Most REALTORS® are familiar with the classic dual agency scenario of a brokerage firm representing both the buyer and the seller in a transaction. HAR provides the “Dual Agency Consent Addendum” which helps to advise clients on what that entails for a both the buyer and the seller. What is less clear is how to handle dual agency in a Buyer-Buyer or Seller-Seller scenario.
A Buyer-Buyer dual agency is where a brokerage firm represent clients, many of which may be interested in the same properties to purchase. In that case, clients may feel that the brokerage firm is hurting their ability to make good offers by secretly outbidding them for their other clients. This is unlikely to actually occur, but the perception that buyers are being constantly outbid is hard to control without setting expectations appropriately. One way to mitigate any potential claims from a client is to sign a Buyer’s Representation Contract, which discloses that the brokerage firm may be representing multiple buyers and explicitly states Buyer will not be privy to the offers made by other buyers represented by the brokerage firm.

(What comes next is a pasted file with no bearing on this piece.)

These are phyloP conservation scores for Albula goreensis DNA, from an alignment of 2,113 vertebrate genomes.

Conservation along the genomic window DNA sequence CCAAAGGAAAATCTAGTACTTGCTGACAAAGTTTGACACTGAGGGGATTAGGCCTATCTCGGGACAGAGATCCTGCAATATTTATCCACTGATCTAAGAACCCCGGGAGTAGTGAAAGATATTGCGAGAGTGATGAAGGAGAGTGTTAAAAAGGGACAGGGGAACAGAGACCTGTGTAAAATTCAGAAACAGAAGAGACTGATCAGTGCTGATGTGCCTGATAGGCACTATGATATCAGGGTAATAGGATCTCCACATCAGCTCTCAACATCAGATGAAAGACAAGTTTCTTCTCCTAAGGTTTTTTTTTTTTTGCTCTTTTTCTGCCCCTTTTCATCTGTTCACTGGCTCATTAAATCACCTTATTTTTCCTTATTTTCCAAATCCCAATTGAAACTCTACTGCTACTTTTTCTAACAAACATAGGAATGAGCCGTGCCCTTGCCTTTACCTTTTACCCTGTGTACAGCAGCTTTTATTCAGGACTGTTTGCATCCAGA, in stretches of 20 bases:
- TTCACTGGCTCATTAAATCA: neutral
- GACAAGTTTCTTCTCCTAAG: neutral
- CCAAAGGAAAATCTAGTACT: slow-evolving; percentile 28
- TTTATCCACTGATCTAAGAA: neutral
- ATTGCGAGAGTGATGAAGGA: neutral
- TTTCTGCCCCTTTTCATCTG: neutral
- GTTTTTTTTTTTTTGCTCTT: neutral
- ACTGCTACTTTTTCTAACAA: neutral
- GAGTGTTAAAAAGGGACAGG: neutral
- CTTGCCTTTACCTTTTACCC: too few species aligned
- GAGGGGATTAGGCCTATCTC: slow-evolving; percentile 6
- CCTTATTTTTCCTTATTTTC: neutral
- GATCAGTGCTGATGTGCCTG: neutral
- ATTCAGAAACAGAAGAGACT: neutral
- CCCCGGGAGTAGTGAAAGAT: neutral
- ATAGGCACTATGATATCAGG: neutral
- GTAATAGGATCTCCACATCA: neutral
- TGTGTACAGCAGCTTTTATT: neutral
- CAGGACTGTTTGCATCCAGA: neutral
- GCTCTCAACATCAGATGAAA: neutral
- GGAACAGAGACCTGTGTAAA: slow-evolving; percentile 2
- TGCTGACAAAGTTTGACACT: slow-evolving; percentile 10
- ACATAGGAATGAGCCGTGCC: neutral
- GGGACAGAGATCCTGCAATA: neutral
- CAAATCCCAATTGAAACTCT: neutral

While agents are often apprehensive of getting clients to sign the Buyer’s Representation Contract early in the relationship, for the purposes of disclosing dual agency, it would be helpful to make it clear as early as possible.
Seller-Seller dual agency has many of the same concerns, but the Exclusive Right-to-Sell Listing Contract takes care of these concerns in the same way that having a client sign the Buyer’s Representation Contract does.
The big takeaway from this should be that dual agency of all kinds should be disclosed, it’s a requirement under the Hawaii Administrative Rules for representing both Buyer and Seller, but also for Buyer-Buyer and Seller-Seller dual agency. This prevents clients from feeling misled due to a client of your brokerage firm getting the house or sale that your client wanted.